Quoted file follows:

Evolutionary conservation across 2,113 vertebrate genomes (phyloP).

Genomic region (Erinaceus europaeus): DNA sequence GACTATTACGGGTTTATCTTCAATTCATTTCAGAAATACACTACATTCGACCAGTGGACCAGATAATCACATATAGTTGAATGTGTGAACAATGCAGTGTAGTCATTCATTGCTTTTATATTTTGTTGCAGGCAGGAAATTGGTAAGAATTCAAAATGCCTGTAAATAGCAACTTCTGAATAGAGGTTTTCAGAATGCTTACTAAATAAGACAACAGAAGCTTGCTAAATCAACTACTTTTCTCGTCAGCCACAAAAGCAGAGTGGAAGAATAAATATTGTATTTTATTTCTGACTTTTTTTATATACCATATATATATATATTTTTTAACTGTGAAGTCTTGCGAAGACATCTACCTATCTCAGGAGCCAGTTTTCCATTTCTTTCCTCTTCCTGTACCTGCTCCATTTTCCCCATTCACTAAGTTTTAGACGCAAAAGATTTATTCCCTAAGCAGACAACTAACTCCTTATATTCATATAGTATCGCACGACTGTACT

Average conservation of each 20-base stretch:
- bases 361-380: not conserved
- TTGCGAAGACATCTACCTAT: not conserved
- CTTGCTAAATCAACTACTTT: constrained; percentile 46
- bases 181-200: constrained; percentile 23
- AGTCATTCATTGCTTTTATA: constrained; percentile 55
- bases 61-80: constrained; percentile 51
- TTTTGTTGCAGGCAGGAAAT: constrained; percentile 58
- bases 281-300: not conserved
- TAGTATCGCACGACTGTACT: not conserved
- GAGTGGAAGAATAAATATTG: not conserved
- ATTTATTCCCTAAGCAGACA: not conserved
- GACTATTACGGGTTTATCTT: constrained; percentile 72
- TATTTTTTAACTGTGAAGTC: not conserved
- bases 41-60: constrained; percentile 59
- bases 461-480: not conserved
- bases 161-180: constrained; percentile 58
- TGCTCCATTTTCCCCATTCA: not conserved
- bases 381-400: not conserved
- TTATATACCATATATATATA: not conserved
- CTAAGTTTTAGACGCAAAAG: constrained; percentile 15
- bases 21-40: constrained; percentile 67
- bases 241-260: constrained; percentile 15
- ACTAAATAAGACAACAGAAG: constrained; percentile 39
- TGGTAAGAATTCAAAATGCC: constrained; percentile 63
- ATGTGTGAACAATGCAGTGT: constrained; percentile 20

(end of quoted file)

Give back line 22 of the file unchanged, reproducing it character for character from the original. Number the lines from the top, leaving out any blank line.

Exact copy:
- TTATATACCATATATATATA: not conserved